Surge in religious extremism must be blamed on West – Kremlin official
“You all know about the serious processes that are taking place in the Middle East and North Africa, where the ethnic and confessional balance is now being blatantly destroyed,” Sergey Ivanov stated on Thursday.
“First of all we must talk about the sharp surge of religious extremism that is largely a consequence of the, diplomatically speaking, shortsighted policy of a number of Western countries,” he told the Presidential Council for Interaction with Religious Organizations.
“Everyone sees this very clearly,” he noted.
Ivanov added that the Islamic State (IS, formerly ISIS) was the most vivid example of the disastrous results yielded by the West’s policies in the region.
The official said various religious minorities in the East – Alawites, Druze, Yazidis and Christians were all in a very vulnerable situation. “Hundreds if not thousands of Christian churches and other temples have been destroyed in Syria and Iraq, and hundreds of thousands of people have had to flee from their traditional dwelling places,” Ivanov told the council. He gave examples of members of the Christian community in Mosul who had to hide from IS radicals in Kurdistan, saying that those who remained at home are under constant threat of death. He added that people who follow traditional Islam were also suffering from repression and threats from Islamic State.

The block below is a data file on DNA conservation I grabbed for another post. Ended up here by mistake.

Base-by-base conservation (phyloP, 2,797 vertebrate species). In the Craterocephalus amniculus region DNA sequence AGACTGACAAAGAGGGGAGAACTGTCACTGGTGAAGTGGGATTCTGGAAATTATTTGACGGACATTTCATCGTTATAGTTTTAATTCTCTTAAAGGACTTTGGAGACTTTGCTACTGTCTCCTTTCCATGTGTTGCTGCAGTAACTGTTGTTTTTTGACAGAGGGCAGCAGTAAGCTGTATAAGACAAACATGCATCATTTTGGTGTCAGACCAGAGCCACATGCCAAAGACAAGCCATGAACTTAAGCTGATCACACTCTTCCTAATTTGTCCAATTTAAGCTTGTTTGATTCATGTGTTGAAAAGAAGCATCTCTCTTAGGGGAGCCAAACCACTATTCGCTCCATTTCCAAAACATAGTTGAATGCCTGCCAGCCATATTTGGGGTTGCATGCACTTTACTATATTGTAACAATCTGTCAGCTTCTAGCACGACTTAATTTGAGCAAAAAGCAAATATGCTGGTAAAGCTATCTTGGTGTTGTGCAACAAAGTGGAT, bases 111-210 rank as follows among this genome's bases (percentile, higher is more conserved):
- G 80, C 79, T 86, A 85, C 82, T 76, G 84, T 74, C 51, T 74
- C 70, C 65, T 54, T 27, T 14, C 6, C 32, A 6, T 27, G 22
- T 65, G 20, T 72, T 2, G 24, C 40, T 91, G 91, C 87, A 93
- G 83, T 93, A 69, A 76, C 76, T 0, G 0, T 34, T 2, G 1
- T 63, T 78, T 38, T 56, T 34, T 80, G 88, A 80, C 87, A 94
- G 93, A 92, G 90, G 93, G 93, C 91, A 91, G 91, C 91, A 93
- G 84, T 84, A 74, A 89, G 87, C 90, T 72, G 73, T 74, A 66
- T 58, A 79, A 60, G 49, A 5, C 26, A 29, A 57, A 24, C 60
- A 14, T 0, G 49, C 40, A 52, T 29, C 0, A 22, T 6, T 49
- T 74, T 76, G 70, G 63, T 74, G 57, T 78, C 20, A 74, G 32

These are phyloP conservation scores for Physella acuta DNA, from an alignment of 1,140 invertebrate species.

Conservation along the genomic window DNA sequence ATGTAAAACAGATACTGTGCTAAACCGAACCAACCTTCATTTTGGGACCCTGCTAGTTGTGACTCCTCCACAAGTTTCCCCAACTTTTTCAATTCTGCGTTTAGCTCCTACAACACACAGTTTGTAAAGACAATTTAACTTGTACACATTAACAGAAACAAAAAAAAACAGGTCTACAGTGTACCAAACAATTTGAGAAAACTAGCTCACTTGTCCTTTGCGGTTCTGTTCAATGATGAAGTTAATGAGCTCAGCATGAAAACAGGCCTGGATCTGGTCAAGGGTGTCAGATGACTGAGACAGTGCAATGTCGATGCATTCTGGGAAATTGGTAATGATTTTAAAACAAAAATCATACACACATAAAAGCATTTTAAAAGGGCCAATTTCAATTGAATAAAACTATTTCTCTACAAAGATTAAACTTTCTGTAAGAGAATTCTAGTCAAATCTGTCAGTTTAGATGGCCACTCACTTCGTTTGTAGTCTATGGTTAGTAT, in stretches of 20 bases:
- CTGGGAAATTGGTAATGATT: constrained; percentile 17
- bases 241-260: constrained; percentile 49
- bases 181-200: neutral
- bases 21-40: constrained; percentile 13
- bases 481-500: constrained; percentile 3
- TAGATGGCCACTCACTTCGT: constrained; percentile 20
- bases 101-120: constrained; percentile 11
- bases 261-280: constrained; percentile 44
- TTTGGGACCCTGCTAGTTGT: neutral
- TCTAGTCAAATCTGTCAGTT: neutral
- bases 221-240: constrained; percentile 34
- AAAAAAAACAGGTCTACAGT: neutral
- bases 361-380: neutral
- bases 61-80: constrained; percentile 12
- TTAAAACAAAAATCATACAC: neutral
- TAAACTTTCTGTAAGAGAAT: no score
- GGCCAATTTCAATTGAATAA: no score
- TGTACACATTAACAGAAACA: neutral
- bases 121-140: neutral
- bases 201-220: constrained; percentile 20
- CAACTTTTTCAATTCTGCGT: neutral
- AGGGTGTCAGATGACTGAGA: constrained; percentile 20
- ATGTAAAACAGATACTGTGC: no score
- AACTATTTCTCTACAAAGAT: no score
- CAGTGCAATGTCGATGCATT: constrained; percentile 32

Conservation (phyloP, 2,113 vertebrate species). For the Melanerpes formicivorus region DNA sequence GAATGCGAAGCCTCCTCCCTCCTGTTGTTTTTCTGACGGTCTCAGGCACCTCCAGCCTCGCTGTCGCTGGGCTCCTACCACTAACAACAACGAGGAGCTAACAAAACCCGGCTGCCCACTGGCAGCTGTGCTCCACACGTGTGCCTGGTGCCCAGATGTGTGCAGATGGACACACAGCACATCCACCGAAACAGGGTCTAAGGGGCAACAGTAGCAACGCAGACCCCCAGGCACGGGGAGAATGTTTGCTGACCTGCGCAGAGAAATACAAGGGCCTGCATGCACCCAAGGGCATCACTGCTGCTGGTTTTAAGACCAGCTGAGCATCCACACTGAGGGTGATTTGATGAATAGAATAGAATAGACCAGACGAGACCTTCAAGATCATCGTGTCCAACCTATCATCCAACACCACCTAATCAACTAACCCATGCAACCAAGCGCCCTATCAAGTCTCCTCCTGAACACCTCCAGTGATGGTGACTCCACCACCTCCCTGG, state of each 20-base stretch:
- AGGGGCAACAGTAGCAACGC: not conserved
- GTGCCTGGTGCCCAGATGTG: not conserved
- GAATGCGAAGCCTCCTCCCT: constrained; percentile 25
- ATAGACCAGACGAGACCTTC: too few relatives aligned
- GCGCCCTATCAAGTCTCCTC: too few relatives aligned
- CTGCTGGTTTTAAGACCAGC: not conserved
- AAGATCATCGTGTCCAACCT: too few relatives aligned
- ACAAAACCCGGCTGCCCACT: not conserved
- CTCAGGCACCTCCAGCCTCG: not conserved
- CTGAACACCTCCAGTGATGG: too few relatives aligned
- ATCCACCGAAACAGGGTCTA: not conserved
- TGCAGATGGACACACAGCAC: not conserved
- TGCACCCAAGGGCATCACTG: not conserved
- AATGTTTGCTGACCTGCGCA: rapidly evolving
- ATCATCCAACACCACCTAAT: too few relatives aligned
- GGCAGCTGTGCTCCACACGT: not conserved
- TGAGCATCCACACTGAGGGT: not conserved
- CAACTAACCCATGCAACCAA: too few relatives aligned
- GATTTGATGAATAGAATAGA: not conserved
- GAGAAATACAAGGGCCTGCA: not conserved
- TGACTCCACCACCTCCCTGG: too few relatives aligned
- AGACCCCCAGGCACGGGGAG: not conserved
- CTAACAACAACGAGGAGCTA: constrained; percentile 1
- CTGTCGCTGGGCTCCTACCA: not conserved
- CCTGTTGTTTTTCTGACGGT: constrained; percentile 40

In the same speech the Kremlin official said that the ongoing crisis in Ukraine caused many physical attacks on Russian Orthodox churches and priests, on which the Kiev authorities were turning a blind eye.
“And I would like to emphasize that this is happening in the center of educated and civilized Europe,” Ivanov added.
“The illegal takeover of power that happened in Ukraine in February this year led to a very serious outburst of radicalism and caused mass violations of law, religious hatred and violence against believers,” he noted.
According to Ivanov, such a situation would have been impossible if the opposing parties in Ukraine from the very beginning solved their disagreements through dialogue and without external interference.
“Russia has always supported this approach and it will continue to do so,” he added.
In early November, a former general of Russian military intelligence service suggested in a press interview that the leaders of the IS could be under the direct influence of NATO and certain Western states.
“There are some grounds to suspect that American and British special services could support the Islamic extremists in order to target the territorial integrity of the Russian Federation,” RIA Novosti quoted Nikolay Pushkaryov as saying.
“The top of these movements could be under the influence of NATO agents,” he added.